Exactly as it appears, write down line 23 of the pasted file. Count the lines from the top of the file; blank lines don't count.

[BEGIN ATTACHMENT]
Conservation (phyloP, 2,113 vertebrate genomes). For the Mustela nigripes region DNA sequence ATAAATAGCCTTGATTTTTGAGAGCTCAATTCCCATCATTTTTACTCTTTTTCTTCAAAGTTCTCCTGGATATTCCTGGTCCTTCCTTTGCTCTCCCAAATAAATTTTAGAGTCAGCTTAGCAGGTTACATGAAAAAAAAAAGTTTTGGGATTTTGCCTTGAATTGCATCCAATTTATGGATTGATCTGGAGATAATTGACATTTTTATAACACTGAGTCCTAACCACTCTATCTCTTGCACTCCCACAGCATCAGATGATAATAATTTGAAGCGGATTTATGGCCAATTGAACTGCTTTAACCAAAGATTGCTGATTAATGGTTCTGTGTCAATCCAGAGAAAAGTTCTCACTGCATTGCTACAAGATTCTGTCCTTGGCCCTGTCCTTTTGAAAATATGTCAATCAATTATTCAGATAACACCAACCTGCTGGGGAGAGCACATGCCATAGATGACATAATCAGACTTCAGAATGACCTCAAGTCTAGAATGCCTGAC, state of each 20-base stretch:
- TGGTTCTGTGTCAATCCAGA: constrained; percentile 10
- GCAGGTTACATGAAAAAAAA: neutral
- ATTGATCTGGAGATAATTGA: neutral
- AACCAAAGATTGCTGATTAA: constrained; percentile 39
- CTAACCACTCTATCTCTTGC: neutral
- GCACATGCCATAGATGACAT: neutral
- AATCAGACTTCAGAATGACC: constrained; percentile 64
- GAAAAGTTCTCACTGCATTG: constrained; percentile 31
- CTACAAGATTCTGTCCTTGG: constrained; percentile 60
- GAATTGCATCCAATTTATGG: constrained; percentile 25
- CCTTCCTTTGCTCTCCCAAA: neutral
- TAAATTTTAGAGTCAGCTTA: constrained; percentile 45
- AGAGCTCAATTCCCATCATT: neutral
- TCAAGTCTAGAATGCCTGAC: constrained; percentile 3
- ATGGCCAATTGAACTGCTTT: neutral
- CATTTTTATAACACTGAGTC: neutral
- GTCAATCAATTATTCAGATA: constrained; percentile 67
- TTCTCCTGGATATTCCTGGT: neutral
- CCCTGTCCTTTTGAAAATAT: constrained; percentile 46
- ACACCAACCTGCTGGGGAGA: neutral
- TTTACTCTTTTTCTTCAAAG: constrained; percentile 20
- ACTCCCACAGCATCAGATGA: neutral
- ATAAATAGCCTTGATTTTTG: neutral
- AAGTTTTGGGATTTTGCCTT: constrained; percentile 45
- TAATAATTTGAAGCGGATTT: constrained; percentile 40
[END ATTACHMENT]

- ACTCCCACAGCATCAGATGA: neutral